Pathogenesis of and unifying hypothesis for idiopathic pouchitis.

Hdl Handle:
http://hdl.handle.net/10147/207507
Title:
Pathogenesis of and unifying hypothesis for idiopathic pouchitis.
Authors:
Coffey, J Calvin; Rowan, Fiachra; Burke, John; Dochery, Neil G; Kirwan, William O; O'Connell, P Ronan
Affiliation:
School of Medicine and Medical Sciences University College Dublin, St Vincent's, University Hospital, Dublin, Ireland. calvincoffey@hotmail.com
Citation:
Am J Gastroenterol. 2009 Apr;104(4):1013-23. Epub 2009 Mar 3.
Journal:
The American journal of gastroenterology
Issue Date:
1-Feb-2012
URI:
http://hdl.handle.net/10147/207507
DOI:
10.1038/ajg.2008.127
PubMed ID:
19259080
Abstract:
Ileal pouch-anal anastomosis is the procedure of choice in the surgical management of refractory ulcerative colitis. Pouchitis affects up to 60% of patients following ileal pouch-anal anastomosis for ulcerative colitis. It overlaps significantly with ulcerative colitis such that improvements in our understanding of one will impact considerably on the other. The symptoms are distressing and impinge significantly on patients' quality of life. Despite 30 years of scientific and clinical investigation, the pathogenesis of pouchitis is unknown; however, recent advances in molecular and cell biology make a synergistic hypothesis possible. This hypothesis links interaction between epithelial metaplasia, changes in luminal bacteria (in particular sulfate-reducing bacteria), and altered mucosal immunity. Specifically, colonic metaplasia supports colonization by sulfate-reducing bacteria that produce hydrogen sulfide. This causes mucosal depletion and subsequent inflammation. Although in most cases antibiotics lead to bacterial clearance and symptom resolution, immunogenetic subpopulations can develop a chronic refractory variant of pouchitis. The aims of this paper are to discuss proposed pathogenic mechanisms and to describe a novel mechanism that combines many hypotheses and explains several aspects of pouchitis. The implications for the management of both pouchitis and ulcerative colitis are discussed.
Language:
eng
MeSH:
Anal Canal/microbiology/pathology/surgery; Anastomosis, Surgical/methods; Anti-Bacterial Agents/therapeutic use; Bacteria/*growth & development; Colitis, Ulcerative/surgery; Colonic Pouches/microbiology/pathology; Diagnosis, Differential; Humans; Intestinal Mucosa/microbiology/*pathology; Metaplasia/pathology; Postoperative Complications; *Pouchitis/diagnosis/drug therapy/etiology
ISSN:
1572-0241 (Electronic); 0002-9270 (Linking)

Full metadata record

DC FieldValue Language
dc.contributor.authorCoffey, J Calvinen_GB
dc.contributor.authorRowan, Fiachraen_GB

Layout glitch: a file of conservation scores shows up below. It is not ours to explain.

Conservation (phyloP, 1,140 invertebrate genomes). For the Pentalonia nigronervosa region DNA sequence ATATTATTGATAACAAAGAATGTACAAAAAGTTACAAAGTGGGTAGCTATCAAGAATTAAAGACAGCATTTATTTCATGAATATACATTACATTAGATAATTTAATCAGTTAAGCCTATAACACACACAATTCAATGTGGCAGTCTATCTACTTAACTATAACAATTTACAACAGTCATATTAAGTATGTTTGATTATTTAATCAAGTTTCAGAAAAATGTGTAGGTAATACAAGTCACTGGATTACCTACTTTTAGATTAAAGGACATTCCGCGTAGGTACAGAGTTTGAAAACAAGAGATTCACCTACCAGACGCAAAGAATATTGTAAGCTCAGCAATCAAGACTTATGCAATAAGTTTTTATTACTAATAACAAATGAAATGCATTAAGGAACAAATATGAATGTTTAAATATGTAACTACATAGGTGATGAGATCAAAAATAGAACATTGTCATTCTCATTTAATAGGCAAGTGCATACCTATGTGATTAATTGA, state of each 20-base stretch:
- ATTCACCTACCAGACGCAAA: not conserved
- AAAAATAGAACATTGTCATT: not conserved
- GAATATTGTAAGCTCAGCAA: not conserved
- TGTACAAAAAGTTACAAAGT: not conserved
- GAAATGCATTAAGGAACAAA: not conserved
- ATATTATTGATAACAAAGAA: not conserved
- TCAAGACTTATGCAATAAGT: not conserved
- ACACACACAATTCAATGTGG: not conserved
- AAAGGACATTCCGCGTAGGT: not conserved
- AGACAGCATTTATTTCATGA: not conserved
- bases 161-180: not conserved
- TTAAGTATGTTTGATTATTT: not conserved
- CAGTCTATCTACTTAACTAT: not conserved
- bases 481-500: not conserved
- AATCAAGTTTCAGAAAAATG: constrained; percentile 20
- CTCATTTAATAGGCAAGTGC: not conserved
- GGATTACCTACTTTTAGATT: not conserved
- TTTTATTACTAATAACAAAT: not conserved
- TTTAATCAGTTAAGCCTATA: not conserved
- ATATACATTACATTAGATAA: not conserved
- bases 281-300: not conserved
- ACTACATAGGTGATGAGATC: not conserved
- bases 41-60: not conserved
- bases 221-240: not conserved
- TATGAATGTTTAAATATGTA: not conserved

dc.contributor.authorBurke, Johnen_GB
dc.contributor.authorDochery, Neil Gen_GB
dc.contributor.authorKirwan, William Oen_GB
dc.contributor.authorO'Connell, P Ronanen_GB
dc.date.accessioned2012-02-01T10:29:47Z-
dc.date.available2012-02-01T10:29:47Z-
dc.date.issued2012-02-01T10:29:47Z-
dc.identifier.citationAm J Gastroenterol. 2009 Apr;104(4):1013-23. Epub 2009 Mar 3.en_GB
dc.identifier.issn1572-0241 (Electronic)en_GB
dc.identifier.issn0002-9270 (Linking)en_GB
dc.identifier.pmid19259080en_GB
dc.identifier.doi10.1038/ajg.2008.127en_GB
dc.identifier.urihttp://hdl.handle.net/10147/207507-
dc.description.abstractIleal pouch-anal anastomosis is the procedure of choice in the surgical management of refractory ulcerative colitis. Pouchitis affects up to 60% of patients following ileal pouch-anal anastomosis for ulcerative colitis. It overlaps significantly with ulcerative colitis such that improvements in our understanding of one will impact considerably on the other. The symptoms are distressing and impinge significantly on patients' quality of life. Despite 30 years of scientific and clinical investigation, the pathogenesis of pouchitis is unknown; however, recent advances in molecular and cell biology make a synergistic hypothesis possible. This hypothesis links interaction between epithelial metaplasia, changes in luminal bacteria (in particular sulfate-reducing bacteria), and altered mucosal immunity. Specifically, colonic metaplasia supports colonization by sulfate-reducing bacteria that produce hydrogen sulfide. This causes mucosal depletion and subsequent inflammation. Although in most cases antibiotics lead to bacterial clearance and symptom resolution, immunogenetic subpopulations can develop a chronic refractory variant of pouchitis. The aims of this paper are to discuss proposed pathogenic mechanisms and to describe a novel mechanism that combines many hypotheses and explains several aspects of pouchitis. The implications for the management of both pouchitis and ulcerative colitis are discussed.en_GB
dc.language.isoengen_GB
dc.subject.meshAnal Canal/microbiology/pathology/surgeryen_GB
dc.subject.meshAnastomosis, Surgical/methodsen_GB
dc.subject.meshAnti-Bacterial Agents/therapeutic useen_GB
dc.subject.meshBacteria/*growth & developmenten_GB
dc.subject.meshColitis, Ulcerative/surgeryen_GB
dc.subject.meshColonic Pouches/microbiology/pathologyen_GB
dc.subject.meshDiagnosis, Differentialen_GB
dc.subject.meshHumansen_GB
dc.subject.meshIntestinal Mucosa/microbiology/*pathologyen_GB
dc.subject.meshMetaplasia/pathologyen_GB
dc.subject.meshPostoperative Complicationsen_GB
dc.subject.mesh*Pouchitis/diagnosis/drug therapy/etiologyen_GB
dc.titlePathogenesis of and unifying hypothesis for idiopathic pouchitis.en_GB
dc.contributor.departmentSchool of Medicine and Medical Sciences University College Dublin, St Vincent's, University Hospital, Dublin, Ireland. calvincoffey@hotmail.comen_GB
dc.identifier.journalThe American journal of gastroenterologyen_GB
dc.description.provinceLeinster-

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